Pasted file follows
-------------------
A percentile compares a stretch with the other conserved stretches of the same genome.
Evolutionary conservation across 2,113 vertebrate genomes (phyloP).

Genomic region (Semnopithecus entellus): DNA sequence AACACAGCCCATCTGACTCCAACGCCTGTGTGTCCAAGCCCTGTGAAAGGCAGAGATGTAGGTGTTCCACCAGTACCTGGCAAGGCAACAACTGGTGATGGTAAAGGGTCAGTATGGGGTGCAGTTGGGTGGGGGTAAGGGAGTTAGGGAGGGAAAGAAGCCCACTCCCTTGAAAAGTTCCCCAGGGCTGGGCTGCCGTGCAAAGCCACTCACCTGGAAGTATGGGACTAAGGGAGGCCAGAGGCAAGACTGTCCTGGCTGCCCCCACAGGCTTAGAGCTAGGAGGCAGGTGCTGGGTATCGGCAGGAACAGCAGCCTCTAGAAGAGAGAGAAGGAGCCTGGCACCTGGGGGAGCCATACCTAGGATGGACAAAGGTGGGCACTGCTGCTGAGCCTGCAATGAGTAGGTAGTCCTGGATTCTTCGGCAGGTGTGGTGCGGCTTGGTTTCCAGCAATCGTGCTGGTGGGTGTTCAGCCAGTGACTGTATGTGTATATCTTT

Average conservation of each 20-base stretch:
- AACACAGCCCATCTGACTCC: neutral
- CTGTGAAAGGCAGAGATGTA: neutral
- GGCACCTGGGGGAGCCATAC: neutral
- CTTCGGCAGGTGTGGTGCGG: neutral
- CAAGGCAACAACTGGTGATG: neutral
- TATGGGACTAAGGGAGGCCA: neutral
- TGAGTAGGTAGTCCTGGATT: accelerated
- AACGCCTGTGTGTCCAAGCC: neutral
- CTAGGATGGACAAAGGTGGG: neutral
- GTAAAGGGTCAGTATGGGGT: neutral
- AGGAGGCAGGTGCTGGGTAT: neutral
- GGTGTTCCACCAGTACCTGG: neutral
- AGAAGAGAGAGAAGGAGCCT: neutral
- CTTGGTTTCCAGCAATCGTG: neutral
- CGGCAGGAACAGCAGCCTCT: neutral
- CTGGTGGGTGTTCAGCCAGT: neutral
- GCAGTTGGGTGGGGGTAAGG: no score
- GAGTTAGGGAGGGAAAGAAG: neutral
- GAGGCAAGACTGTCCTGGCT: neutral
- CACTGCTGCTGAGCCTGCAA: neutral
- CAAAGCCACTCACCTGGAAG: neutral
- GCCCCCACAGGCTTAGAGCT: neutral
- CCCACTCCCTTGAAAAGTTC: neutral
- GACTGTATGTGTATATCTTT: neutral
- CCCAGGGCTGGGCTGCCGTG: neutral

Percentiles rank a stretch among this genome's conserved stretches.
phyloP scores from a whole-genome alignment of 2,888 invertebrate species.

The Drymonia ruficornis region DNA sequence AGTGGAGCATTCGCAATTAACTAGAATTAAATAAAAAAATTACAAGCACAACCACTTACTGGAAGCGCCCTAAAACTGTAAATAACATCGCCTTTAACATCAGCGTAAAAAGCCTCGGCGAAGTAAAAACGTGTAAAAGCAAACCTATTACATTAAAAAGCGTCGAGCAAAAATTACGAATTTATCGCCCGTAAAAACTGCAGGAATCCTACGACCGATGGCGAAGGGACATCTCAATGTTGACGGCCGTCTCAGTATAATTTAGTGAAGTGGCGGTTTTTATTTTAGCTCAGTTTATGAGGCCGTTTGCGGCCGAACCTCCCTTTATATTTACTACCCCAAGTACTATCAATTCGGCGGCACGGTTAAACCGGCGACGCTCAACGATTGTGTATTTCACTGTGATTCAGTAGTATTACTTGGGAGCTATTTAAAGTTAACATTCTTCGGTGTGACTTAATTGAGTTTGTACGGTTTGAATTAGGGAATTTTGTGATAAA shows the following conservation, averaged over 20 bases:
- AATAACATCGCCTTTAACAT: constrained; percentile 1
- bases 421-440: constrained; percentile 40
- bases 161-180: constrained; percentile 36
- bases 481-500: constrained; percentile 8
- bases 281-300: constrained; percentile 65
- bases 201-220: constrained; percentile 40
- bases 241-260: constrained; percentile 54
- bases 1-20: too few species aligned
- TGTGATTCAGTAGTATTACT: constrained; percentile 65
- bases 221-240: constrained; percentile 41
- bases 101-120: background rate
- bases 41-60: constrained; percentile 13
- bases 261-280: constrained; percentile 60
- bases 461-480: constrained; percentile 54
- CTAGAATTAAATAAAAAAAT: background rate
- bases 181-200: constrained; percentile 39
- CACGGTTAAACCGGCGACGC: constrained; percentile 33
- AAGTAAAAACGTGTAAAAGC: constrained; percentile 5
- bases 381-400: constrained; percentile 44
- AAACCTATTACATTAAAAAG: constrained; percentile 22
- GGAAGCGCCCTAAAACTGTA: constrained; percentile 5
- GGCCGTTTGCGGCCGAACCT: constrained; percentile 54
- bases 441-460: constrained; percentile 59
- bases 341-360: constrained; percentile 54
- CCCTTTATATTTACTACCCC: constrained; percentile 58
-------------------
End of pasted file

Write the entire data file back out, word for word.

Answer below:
A percentile compares a stretch with the other conserved stretches of the same genome.
Evolutionary conservation across 2,113 vertebrate genomes (phyloP).

Genomic region (Semnopithecus entellus): DNA sequence AACACAGCCCATCTGACTCCAACGCCTGTGTGTCCAAGCCCTGTGAAAGGCAGAGATGTAGGTGTTCCACCAGTACCTGGCAAGGCAACAACTGGTGATGGTAAAGGGTCAGTATGGGGTGCAGTTGGGTGGGGGTAAGGGAGTTAGGGAGGGAAAGAAGCCCACTCCCTTGAAAAGTTCCCCAGGGCTGGGCTGCCGTGCAAAGCCACTCACCTGGAAGTATGGGACTAAGGGAGGCCAGAGGCAAGACTGTCCTGGCTGCCCCCACAGGCTTAGAGCTAGGAGGCAGGTGCTGGGTATCGGCAGGAACAGCAGCCTCTAGAAGAGAGAGAAGGAGCCTGGCACCTGGGGGAGCCATACCTAGGATGGACAAAGGTGGGCACTGCTGCTGAGCCTGCAATGAGTAGGTAGTCCTGGATTCTTCGGCAGGTGTGGTGCGGCTTGGTTTCCAGCAATCGTGCTGGTGGGTGTTCAGCCAGTGACTGTATGTGTATATCTTT

Average conservation of each 20-base stretch:
- AACACAGCCCATCTGACTCC: neutral
- CTGTGAAAGGCAGAGATGTA: neutral
- GGCACCTGGGGGAGCCATAC: neutral
- CTTCGGCAGGTGTGGTGCGG: neutral
- CAAGGCAACAACTGGTGATG: neutral
- TATGGGACTAAGGGAGGCCA: neutral
- TGAGTAGGTAGTCCTGGATT: accelerated
- AACGCCTGTGTGTCCAAGCC: neutral
- CTAGGATGGACAAAGGTGGG: neutral
- GTAAAGGGTCAGTATGGGGT: neutral
- AGGAGGCAGGTGCTGGGTAT: neutral
- GGTGTTCCACCAGTACCTGG: neutral
- AGAAGAGAGAGAAGGAGCCT: neutral
- CTTGGTTTCCAGCAATCGTG: neutral
- CGGCAGGAACAGCAGCCTCT: neutral
- CTGGTGGGTGTTCAGCCAGT: neutral
- GCAGTTGGGTGGGGGTAAGG: no score
- GAGTTAGGGAGGGAAAGAAG: neutral
- GAGGCAAGACTGTCCTGGCT: neutral
- CACTGCTGCTGAGCCTGCAA: neutral
- CAAAGCCACTCACCTGGAAG: neutral
- GCCCCCACAGGCTTAGAGCT: neutral
- CCCACTCCCTTGAAAAGTTC: neutral
- GACTGTATGTGTATATCTTT: neutral
- CCCAGGGCTGGGCTGCCGTG: neutral

Percentiles rank a stretch among this genome's conserved stretches.
phyloP scores from a whole-genome alignment of 2,888 invertebrate species.

The Drymonia ruficornis region DNA sequence AGTGGAGCATTCGCAATTAACTAGAATTAAATAAAAAAATTACAAGCACAACCACTTACTGGAAGCGCCCTAAAACTGTAAATAACATCGCCTTTAACATCAGCGTAAAAAGCCTCGGCGAAGTAAAAACGTGTAAAAGCAAACCTATTACATTAAAAAGCGTCGAGCAAAAATTACGAATTTATCGCCCGTAAAAACTGCAGGAATCCTACGACCGATGGCGAAGGGACATCTCAATGTTGACGGCCGTCTCAGTATAATTTAGTGAAGTGGCGGTTTTTATTTTAGCTCAGTTTATGAGGCCGTTTGCGGCCGAACCTCCCTTTATATTTACTACCCCAAGTACTATCAATTCGGCGGCACGGTTAAACCGGCGACGCTCAACGATTGTGTATTTCACTGTGATTCAGTAGTATTACTTGGGAGCTATTTAAAGTTAACATTCTTCGGTGTGACTTAATTGAGTTTGTACGGTTTGAATTAGGGAATTTTGTGATAAA shows the following conservation, averaged over 20 bases:
- AATAACATCGCCTTTAACAT: constrained; percentile 1
- bases 421-440: constrained; percentile 40
- bases 161-180: constrained; percentile 36
- bases 481-500: constrained; percentile 8
- bases 281-300: constrained; percentile 65
- bases 201-220: constrained; percentile 40
- bases 241-260: constrained; percentile 54
- bases 1-20: too few species aligned
- TGTGATTCAGTAGTATTACT: constrained; percentile 65
- bases 221-240: constrained; percentile 41
- bases 101-120: background rate
- bases 41-60: constrained; percentile 13
- bases 261-280: constrained; percentile 60
- bases 461-480: constrained; percentile 54
- CTAGAATTAAATAAAAAAAT: background rate
- bases 181-200: constrained; percentile 39
- CACGGTTAAACCGGCGACGC: constrained; percentile 33
- AAGTAAAAACGTGTAAAAGC: constrained; percentile 5
- bases 381-400: constrained; percentile 44
- AAACCTATTACATTAAAAAG: constrained; percentile 22
- GGAAGCGCCCTAAAACTGTA: constrained; percentile 5
- GGCCGTTTGCGGCCGAACCT: constrained; percentile 54
- bases 441-460: constrained; percentile 59
- bases 341-360: constrained; percentile 54
- CCCTTTATATTTACTACCCC: constrained; percentile 58